It’s not uncommon to hear stories of memories being made, skills being learned, or even businesses being built in a garage. In his first Woodtex blog post, our Director of Marketing, Patrick Miller, brings us the experiences and life lessons learned while spending countless hours in the garage with his dad and brother.
As a kid, the garage was the second most important ‘room’ in the house. Other than the kitchen, no other space holds as many memories for me as the garage.
I was a ‘car guy’ as young as 3 or 4 years old, and when I went to kindergarten I could identify most every car that drove by our house on the busy state highway. Knowing the difference between a Pontiac Firebird and a Chevy Camaro was a cool thing for a five-year-old.
My dad nurtured that love by making sure we always had a great garage wherever we lived. When Dad showed up with a brand new 1981 Honda Civic–our first new car, similar to the one above–I remember he would carefully park it in the garage and warn us sternly about not letting our bicycles bang against the shiny new paint.
On Saturdays, we spent a lot of time in the garage. Dad was fastidious about his cars, and my brothers and I begged to help him wash the car on Saturday afternoons.
He would always wash the car in the garage. I had no idea until I was older that most people wash their cars in the driveway. He didn’t want the sun to dry the car too quickly, lest it would leave water spots on the paint. Even in winter, he’d fire up the old wood stove in the corner, getting it nice and cozy in there, and we’d shed our coats and get underfoot as he gave the car it’s weekly bath.
I remember distinctly when I was allowed to help with this routine. My introduction to washing the car was being allowed to start with the wheels and tires. He was concerned about having dirt in the water that might scratch the paint, so I was to wait to wash the tires and wheels until he had washed the rest of the car.
On the surface, these memories seem pedestrian–almost mundane. But that’s where life happens–In the mundane threads that weave our lives together into the fabricthat is life and family. The conversations that happen when father and son are tackling a project. The values that are imparted. The lessons learned.
It’s not a stretch to say that many Saturdays were spent almost entirely in the garage. It was our domain, where we could be dirty and greasy, and grow up from boys to men. But there was one exception to our total dominion over the garage: Mom.
Mom had one rule about the garage: When we’re done working, and washing the car, we had to get the garage floor cleaned up. Her clean house was not going to stay clean if the whole family tracked through a dirty garage to get to the house! So after the day’s work was done, we’d pull the car out, and work with a hose and a squeegee, and clean up the garage floor until it met her satisfaction.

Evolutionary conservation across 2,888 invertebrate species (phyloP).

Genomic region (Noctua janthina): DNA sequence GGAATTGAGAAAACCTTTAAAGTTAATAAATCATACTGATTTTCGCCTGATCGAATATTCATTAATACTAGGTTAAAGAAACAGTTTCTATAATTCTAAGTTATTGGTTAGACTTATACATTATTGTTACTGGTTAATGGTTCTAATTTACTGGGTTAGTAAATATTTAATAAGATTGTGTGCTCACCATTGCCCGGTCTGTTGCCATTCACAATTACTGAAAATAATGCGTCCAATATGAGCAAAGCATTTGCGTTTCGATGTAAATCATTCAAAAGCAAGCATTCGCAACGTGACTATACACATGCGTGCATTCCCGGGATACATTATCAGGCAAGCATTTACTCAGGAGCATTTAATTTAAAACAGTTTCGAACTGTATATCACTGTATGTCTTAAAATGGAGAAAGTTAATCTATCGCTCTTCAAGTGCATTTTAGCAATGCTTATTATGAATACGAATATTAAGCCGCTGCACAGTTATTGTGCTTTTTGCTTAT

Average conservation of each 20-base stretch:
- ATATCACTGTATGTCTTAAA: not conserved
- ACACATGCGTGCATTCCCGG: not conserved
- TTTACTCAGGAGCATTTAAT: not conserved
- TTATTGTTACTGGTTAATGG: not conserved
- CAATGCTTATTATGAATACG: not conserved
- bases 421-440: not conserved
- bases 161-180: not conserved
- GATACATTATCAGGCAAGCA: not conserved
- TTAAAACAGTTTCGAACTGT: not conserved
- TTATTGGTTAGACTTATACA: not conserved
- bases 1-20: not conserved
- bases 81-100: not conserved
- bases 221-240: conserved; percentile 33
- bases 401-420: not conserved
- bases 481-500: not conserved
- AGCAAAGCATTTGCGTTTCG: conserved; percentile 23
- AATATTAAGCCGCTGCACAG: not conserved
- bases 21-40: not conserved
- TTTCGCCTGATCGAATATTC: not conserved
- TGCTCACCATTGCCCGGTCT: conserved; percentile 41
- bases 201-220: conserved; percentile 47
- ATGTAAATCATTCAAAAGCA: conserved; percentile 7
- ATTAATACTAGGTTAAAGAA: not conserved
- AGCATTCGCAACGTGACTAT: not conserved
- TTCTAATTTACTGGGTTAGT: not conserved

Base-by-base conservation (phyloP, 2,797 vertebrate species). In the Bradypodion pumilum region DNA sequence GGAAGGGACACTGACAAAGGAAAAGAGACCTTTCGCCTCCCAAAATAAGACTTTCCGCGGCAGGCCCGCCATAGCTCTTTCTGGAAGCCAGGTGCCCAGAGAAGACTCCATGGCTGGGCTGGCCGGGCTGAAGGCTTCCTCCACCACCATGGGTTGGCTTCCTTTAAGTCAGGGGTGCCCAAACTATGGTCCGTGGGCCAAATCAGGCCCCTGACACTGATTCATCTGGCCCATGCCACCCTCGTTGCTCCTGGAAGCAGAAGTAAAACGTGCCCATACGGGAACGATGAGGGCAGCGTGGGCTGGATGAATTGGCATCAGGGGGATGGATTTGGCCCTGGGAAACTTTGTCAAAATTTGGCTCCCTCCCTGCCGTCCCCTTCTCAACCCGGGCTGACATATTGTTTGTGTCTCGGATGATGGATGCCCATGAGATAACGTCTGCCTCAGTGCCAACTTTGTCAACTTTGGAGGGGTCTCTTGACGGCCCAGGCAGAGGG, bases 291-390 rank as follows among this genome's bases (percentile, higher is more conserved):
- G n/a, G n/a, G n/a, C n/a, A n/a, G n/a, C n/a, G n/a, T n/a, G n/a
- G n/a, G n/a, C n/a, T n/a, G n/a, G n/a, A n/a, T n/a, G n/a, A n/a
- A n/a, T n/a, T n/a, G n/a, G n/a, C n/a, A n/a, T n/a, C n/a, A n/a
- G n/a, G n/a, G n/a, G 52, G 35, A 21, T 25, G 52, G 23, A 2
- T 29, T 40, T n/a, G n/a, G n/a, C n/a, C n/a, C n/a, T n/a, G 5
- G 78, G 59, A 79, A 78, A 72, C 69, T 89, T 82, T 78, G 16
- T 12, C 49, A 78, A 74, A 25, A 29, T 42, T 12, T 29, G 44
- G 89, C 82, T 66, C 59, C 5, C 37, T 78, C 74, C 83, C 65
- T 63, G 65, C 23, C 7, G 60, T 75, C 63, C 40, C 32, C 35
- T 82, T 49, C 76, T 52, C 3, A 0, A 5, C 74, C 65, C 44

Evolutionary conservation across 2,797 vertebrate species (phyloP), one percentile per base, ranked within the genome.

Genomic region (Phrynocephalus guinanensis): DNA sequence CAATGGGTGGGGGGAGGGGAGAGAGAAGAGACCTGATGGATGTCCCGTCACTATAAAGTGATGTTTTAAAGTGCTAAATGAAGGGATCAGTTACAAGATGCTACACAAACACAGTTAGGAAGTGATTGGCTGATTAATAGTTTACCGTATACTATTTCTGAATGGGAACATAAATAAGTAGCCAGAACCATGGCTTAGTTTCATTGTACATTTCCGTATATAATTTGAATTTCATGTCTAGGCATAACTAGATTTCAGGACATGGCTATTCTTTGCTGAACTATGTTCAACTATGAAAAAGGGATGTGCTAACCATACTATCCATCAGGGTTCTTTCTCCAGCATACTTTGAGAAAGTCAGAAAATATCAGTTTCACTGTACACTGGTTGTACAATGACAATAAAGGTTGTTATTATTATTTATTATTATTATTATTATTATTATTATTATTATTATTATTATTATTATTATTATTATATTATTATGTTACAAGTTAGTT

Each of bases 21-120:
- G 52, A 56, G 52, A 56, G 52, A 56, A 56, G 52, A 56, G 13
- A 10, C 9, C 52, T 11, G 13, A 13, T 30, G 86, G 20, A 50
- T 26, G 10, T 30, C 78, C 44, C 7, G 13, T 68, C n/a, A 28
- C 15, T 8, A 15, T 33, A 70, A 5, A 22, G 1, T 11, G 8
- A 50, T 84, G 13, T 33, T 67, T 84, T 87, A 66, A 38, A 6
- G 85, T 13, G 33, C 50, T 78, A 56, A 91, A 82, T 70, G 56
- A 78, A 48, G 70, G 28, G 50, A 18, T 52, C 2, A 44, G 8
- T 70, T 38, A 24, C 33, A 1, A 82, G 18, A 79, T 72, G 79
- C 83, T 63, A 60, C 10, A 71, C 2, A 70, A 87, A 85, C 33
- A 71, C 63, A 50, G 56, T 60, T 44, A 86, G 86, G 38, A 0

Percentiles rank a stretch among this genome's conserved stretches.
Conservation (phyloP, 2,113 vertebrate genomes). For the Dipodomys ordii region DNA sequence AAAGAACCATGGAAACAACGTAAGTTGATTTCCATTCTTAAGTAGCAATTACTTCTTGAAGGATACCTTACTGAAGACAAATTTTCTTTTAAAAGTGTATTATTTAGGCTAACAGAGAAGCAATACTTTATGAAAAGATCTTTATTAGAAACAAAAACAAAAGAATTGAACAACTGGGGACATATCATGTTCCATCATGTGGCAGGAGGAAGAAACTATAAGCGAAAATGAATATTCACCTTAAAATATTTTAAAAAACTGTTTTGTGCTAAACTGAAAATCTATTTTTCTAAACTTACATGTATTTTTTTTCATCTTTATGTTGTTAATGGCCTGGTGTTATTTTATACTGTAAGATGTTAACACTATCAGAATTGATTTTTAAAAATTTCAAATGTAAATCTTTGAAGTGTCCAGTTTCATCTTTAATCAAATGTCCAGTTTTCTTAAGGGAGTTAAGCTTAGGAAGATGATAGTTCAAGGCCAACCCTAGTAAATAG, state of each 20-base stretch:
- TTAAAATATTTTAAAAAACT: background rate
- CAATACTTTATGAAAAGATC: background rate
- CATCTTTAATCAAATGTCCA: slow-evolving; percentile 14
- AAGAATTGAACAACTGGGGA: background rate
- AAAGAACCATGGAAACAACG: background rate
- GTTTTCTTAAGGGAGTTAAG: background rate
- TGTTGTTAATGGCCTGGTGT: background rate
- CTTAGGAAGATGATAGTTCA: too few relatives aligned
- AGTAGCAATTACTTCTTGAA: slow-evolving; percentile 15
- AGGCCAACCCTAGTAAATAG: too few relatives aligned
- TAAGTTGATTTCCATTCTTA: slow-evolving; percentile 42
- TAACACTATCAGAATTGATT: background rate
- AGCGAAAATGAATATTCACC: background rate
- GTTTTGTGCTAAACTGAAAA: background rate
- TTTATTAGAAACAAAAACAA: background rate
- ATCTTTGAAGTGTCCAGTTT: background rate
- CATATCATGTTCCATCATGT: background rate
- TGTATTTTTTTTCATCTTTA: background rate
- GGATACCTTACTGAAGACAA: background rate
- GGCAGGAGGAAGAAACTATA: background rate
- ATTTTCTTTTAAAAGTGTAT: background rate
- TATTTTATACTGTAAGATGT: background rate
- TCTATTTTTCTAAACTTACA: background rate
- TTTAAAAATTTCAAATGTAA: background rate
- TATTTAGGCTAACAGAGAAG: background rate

As my brothers and I got older, the size and scope of our garage projects grew as well. The fastidiousness of my parents and my love for cars melded with our entrepreneurial tendencies, and I started a business with my brother right in our garage. I was 13, and he was 11, and we started detailing vehicles for friends and family. We’d start early on Saturday morning, and toil for many hours to get those cars as close to new looking as possible. We made some money too-I think we started out charging around $75, and soon raised our prices above $100 per car. That’s real money to a couple of adolescents!
Many Saturdays, we would be squeegeeing the floor after a long day of car detailing and the clock would turn past midnight. Sunday morning. We knew then that we’d better scoot. There was a strict prohibition against working on Sunday, and it was now Sunday morning. Time to put the stuff away, park the customer’s car proudly in the driveway, and carefully pull Dad’s car back into the garage.
Now that I have my own sons I realize again how important it is to have spaces like the garage. Space for boys to be boys, and men to be men. Where you can turn wrenches on cars, lawnmowers and bicycles. Or where you can just push the door up, set up some lawn chairs, and sit there and watch a warm summer rain while enjoying some of Mom’s chocolate chip cookies.
It’s deeply rewarding and humbling to be a part of creating spaces like this. Spaces where memories are made, treasures are stored, and lives are knit together. I’m incredibly proud to be a part of the Woodtex family, and I invite you to create your own ‘stories from the garage’!